When are we going to end the public health emergency declared previously because of the COVID-19 pandemic? What are the next steps for the government, businesses, and schools, among others, and the public in general? Are we still going “back” to “normal,” when we end the emergency, or what we have now is as good as it gets?

The US government has announced that it would end all COVID-related emergency measures by May, or in about four months. It was giving itself and the US public enough time to adjust to the lifting of emergency status, as it moves to restore US society to pre-pandemic “normal.” Is the Philippine government ready to make a similar pronouncement?

In a report out of Washington DC published in the Philippine Star, Agence France-Presse (AFP) said the White House intended to end national and public health emergencies on May 11. The transition period of about four months intends to “ensure that millions of low-income Americans on the government’s Medicaid program continue to receive coverage,” AFP reported.

But AFP added that the White House declaration of “the end of the national and public health emergencies will not have an impact on mask or vaccination mandates which have been regulated at the state or local level,” and neither will it “affect school or business operations.” However, there will be changes to policies on the flow of would-be immigrants.

I believe the Philippine government should already be planning for a similar declaration offering an indicative date as to when the national public health emergency will end locally. This will give businesses and schools, among others, as well as the general public some idea when they can expect the full resumption of pre-pandemic “business as usual.”

The risk, of course, is that the global pandemic is still far from over. And while the Philippines may be doing better now than in 2020 and 2021, and while it may seem better off than other countries, this does not necessarily mean that COVID will not surge again. After all, when the public health emergency is lifted, foreign travel can resume in full force. Then, the challenge will shift to effective surveillance.

The World Health Organization (WHO) noted the pandemic may be already at a “transition point” but remained a “public health emergency of international concern.” For now, the government “abide[s] by the global declaration of a public health emergency,” said Department of Health (DoH) officer-in-charge Maria Rosario S. Vergeire, BusinessWorld reported.

For one, variants continue to mutate, she said. “Every two weeks, a new variant emerges. We have this new variant coming from China. There are also new variants detected in the United States. These new variants are now the subjects of studies by experts,” Ms. Vergeire told a press briefing.

But she also said the government was unlikely to revive COVID restrictions at this point, also noting that the Philippines no longer maintained an “official monitoring system” for COVID. The DoH currently relies on hospital data in determining the COVID-19 situation, she added.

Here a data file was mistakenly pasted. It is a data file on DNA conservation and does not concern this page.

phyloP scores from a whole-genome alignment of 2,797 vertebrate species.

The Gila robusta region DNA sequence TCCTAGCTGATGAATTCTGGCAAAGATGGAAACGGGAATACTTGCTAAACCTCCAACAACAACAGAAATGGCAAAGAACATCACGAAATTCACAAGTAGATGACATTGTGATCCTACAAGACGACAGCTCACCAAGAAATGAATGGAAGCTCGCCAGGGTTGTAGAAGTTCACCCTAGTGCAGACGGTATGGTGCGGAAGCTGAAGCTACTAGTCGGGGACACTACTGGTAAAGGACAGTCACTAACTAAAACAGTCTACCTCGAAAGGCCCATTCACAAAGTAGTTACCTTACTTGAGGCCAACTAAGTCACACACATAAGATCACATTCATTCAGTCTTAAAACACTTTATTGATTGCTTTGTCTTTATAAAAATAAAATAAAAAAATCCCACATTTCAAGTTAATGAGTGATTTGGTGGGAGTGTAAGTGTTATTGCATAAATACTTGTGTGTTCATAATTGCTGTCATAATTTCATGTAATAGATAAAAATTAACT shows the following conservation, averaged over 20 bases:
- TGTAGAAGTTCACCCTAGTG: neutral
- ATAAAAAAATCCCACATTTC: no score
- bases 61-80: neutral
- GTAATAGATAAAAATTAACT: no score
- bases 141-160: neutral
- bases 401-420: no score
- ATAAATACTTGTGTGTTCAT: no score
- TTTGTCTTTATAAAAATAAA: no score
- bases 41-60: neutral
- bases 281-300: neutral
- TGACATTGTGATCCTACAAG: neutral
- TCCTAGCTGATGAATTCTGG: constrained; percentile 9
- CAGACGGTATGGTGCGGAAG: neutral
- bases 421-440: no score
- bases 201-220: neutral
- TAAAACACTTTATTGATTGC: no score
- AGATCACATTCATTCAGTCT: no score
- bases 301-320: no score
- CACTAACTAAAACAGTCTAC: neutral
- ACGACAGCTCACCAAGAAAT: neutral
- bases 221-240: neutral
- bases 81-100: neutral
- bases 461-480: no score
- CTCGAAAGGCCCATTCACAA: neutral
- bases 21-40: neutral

“Our cases are already manageable. Our citizens have adopted good behavior of wearing masks. Our vaccination, although we have low booster rate, we are at 94% in our primary doses… We are better prepared than before. We can say that our cases here are manageable,” she said, noting that certain health protocols could already be dropped.

“Our COVID-19 responses are already institutionalized. These include our surveillance efforts, genome sequencing, and case monitoring. We don’t need a public emergency or state of calamity declared for that,” Ms. Vergeire added, further boosting the argument that perhaps it is already time for the government to withdraw the declaration of a public health emergency.

To my mind, among the remaining issues is whether the Philippine should “preempt” the WHO in declaring an end to the public health emergency in the Philippines. While the WHO lead on this is not necessary, the DoH still takes “guidance” from WHO on matters like pandemics. The DoH also takes into consideration WHO research, data, and studies on public health matters.

Moreover, will officially declaring an end to the public health emergency still matter much to business and industries? Will it still result in significant changes with respect to working conditions? At this point, it seems most restrictions have been lifted anyway. Moreover, temporary laws that provided for COVID-related emergency powers have lapsed.

In addition, the Philippines already awaits the arrival of about one million doses of bivalent COVID-19 vaccines from the COVAX Facility by the end-March. The Philippine Star reported that the government also wants vaccine manufacturers Pfizer and Moderna to also supply bivalent vaccines, or updated booster shots that protect against more variants.

In short, most everything is already in place for the country to veer away from emergency status and to stand down. Perhaps the next crucial step is the appointment of a permanent DoH secretary. And with that, a planning group can be formed and designated to present a timetable on when the emergency can actually end, and what the next steps will be.

Given the downtrend in the number of severe cases and deaths from COVID, I believe it is really time for us to move on. And to further boost business and consumer confidence, and signal the return to normal, the government needs to decide and communicate soon how it intends to move forward.


Marvin Tort is a former managing editor of BusinessWorld, and a former chairman of the Philippine Press Council